While cloud technology is pioneering the modern-day data storage world, and it’s known for being ultra-fast, ultra-secure, and offers casual users and businesses so much potential backed by so many benefits, that hasn’t stopped internet users with malicious intent from trying to gain access to your information.
Yes, cloud services are mainly secure, but that doesn’t mean the entire process of uploading and downloading your data is, and if you want to make sure there are no breaches in your business, you need to follow the advice below to ensure that everything is kept safe.
Always Encrypt Your Data
This should be a no-brainer, but you’d be very surprised by how many people simply don’t think about encrypting their data. Whether you’re storing data on your computer, in a server, in a local area network, or sending it across the internet, make sure every part of the process is protected by the best level of encryption possible.
Avoid Public Wi-Fi Connections
Public Wi-Fi hotspots are renowned for being unsecure because anyone can connect to them without needing a password, and there’s very little encryption on most public Wi-Fi hotspots. Ideally, you’ll just want to avoid them at all costs.
Of course, you can still use them for working, perhaps writing reports or dealing with certain project steps, but try to avoid being connected to them when you have access to what should be secure files, and don’t sign in, upload, or download sensitive documents or information that you don’t want to be breached.
Adopting a CASB Method
Known as a Closed Access Security Broker, a CASB method is a cloud-based third-party security provider that usually offers its services through an API-based solution. This is very important because API can be scaled in pretty much any way a business wants or needs it to be scaled.
What these third parties do is monitor the connections of a cloud storage location and try to limit the number of files that can be downloaded and distributed. If anything looks wrong, such as an ongoing breach, they can shut it down and prevent it from happening.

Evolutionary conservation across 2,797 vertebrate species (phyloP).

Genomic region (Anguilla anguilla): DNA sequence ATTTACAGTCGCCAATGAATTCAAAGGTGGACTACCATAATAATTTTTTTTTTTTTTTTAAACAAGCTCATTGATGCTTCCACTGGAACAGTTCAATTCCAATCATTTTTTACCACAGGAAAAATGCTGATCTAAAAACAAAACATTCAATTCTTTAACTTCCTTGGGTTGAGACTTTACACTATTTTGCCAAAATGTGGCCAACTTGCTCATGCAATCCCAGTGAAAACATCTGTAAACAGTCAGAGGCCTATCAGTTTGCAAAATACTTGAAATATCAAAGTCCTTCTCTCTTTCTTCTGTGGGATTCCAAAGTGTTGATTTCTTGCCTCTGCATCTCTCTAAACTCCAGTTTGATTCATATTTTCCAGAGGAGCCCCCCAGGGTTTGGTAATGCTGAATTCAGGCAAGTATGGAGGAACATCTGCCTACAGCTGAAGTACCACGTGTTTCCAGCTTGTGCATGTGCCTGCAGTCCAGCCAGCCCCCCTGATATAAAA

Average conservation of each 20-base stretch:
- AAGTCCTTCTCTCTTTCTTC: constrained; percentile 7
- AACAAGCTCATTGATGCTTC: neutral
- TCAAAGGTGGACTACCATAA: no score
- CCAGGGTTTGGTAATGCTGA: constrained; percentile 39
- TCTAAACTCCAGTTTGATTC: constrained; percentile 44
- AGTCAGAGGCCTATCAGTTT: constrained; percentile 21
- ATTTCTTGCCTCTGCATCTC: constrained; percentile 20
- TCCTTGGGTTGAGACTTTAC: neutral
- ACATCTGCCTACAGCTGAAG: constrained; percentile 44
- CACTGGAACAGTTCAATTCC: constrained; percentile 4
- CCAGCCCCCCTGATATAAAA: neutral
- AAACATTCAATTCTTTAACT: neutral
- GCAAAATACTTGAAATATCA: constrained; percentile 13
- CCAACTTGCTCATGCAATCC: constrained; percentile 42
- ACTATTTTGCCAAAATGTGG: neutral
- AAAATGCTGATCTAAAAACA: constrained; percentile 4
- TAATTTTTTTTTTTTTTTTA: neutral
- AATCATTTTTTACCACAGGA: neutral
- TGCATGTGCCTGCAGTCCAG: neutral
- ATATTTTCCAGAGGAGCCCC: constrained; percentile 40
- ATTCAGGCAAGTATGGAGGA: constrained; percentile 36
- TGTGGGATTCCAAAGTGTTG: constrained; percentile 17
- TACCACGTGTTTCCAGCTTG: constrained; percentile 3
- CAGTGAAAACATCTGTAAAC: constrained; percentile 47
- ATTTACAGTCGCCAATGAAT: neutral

Self-Monitoring Traffic and Conducting Security Audits
Hand in hand with the point above, if you can’t afford a CASB solution, or you simply don’t want to use one, you can always monitor your cloud traffic yourself. You can register devices and name them, so you know exactly who is connected and what information is being accessed, and then seeing if anything doesn’t look right.
If someone accesses your network that isn’t supposed to be there, you can simply lock them out. Of course, this means you need to be checking at all times, or at least using some kind of automated system that will check everything on your behalf.
“There are some cons to the self-monitoring solution, such as a user repeatedly accessing information because they’re trying to work on a certain task, and then being locked out because it seems like suspicious activity when it actually isn’t. Still, this can be a very useful approach,” shares Taylor Menta, a tech blogger at Assignment Services and Studydemic.
Use the JEA Approach
“JEA, or Just Enough Access, means that users who have access to your cloud data only have access to the data that they specifically only need access too, rather than simply having access to everything, even if they don’t need too. This is mainly the default businesses use when setting up cloud services,” explains Tina Harper, a journalist at Assignment Help and Academized.
This means you’re dramatically reducing the chance that if there’s a breach on one person’s account, such as having a slack password, your entire system, and cloud data collection isn’t compromised.
Remember to Back Everything Up
Just like you should be doing with all online and digital data anyway, you need to make sure everything is backed up in a separate location that isn’t connected to your original and main cloud data. You should back up regularly and ensure this is all secure, ideally on a physical drive that no one else has access too.
This means that even if you follow all the steps above and you still, somehow, get a breach that compromises all your data, you can simply access your backup to ensure you still have access to everything, and your business doesn’t have to suffer.
Securing Shared Infrastructure
Differences for Cloud Security from on Premise
Cloud computing is different from traditional on premise IT. The cloud is a shared infrastructure and when using shared infrastructures, organizations do not control much of the technology that underlies the cloud services they engage, especially networking. Shared infrastructures have their own security considerations that should be assessed before embracing the cloud.